THE FINANCIAL EFFECTS OF YOUR DRIVING RECORD
Your first thought upon being cited for a traffic violation is likely to be “How much will this cost?” Depending on the severity of the violation, the fine you pay may be only a small part of the total cost of having a less-than-perfect driving record
Because the coverage included in your group’s U.S. Legal Services legal insurance plan may vary, please check with your group’s administrator for specific benefit details.
Most drivers are aware that a non-moving traffic violation may cause their insurance companies to raise their premiums, but they don’t expect the financial impact to go much beyond that. If, however, there are serious traffic violations on your record — such as reckless driving or a DUI — or repeated offenses, the effects can be widespread. Here are some areas of your life and finances that can be affected:
Auto insurance rates
A charge of reckless driving or a DUI can cause your insurance premiums to skyrocket. According to Bankrate.com, the average premium increase after a DUI is 93 percent, while other sources estimate that figure can be as high as 300 percent. Being found guilty of DUI may even result in your losing auto insurance coverage altogether.
Your driving record can even affect your spouse when it comes to insurance rates. Marriage can have a positive effect on car insurance rates when both partners have good driving records, such as a multiple-car discount for a single household. This can work against you, though, if one of you has a bad record and your insurance company bases your rate on the household rather than the individuals.
Life insurance rates
A DUI or very poor driving record may put you in a less-favorable rate tier for life insurance. This could cost several hundred dollars per year, or thousands over the life of the policy.
If you lose your license, you will, of course, need to find other ways to get where you need to go. Often, this means paying for a bus, cab, or driving service. Meanwhile, you’ll probably still be making payments on a car you cannot drive (and paying for auto insurance as well).
Think twice before taking your chances on driving with a suspended license, because that can set off a cascade of problems, including:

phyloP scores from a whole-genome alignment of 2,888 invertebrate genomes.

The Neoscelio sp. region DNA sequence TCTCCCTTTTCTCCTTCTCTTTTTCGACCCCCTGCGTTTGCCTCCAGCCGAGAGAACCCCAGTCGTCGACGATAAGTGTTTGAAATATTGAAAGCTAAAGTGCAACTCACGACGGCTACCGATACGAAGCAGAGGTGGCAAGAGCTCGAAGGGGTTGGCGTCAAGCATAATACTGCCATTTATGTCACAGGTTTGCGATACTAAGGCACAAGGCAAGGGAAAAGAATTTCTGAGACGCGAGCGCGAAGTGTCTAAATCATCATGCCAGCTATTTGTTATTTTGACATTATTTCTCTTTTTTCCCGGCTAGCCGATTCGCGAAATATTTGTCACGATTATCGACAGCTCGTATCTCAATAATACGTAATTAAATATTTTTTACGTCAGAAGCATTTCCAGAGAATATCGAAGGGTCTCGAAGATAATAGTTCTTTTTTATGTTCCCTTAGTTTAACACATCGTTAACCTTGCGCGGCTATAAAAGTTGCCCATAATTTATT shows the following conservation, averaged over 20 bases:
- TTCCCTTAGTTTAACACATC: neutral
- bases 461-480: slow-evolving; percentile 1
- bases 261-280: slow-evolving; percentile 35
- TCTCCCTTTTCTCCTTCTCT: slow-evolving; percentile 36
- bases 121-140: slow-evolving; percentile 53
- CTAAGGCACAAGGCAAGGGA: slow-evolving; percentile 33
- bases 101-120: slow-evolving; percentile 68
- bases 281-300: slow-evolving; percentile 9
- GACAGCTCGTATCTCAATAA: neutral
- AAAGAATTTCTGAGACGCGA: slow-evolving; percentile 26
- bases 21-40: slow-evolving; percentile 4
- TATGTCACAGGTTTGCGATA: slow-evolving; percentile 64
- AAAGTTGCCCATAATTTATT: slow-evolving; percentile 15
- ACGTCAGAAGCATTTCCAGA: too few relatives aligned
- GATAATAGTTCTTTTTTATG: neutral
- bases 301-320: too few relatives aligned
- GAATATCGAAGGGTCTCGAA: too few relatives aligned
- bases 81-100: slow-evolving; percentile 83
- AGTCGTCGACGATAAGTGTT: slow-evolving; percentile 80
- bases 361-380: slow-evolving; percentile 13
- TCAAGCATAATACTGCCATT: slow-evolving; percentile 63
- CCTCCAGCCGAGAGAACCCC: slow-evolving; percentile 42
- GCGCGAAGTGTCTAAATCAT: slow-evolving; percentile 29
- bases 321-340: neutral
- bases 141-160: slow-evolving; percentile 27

- Being placed in a “high-risk” driver category by your insurance provider
- Being subjected to significant fines
- Having your car impounded
- Having to pay court costs
- Being sentenced to jail time
Job loss or limitations
If you make your living as a delivery driver or otherwise spend your workday behind the wheel, a serious traffic violation or generally poor driving record may result in the loss of your job. Employers may find insurance too expensive to cover you, even if you just have a company car at your disposal.
Some career choices may be out of reach if you have a DUI on your record, such as law enforcement, emergency response, aviation, or government positions. Companies in other types of industries may simply decline to hire you if a DUI is found during a background check.
Legal insurance can help
In many cases, legal representation can help you reach more positive outcomes if you’ve been cited for a driving-related infraction. Group legal insurance plans, including our Family Defender™ and CDL Defender™, may offer legal assistance with traffic violations, depending upon the specifics of your group’s plan. Legal services may include the restoration of driving privileges, defense for a first-offense DUI, license suspension issues, and more.
This information is provided for educational purposes only. It is not intended as legal advice. Each situation and matter is unique and should be discussed with a U.S. Legal Services network attorney.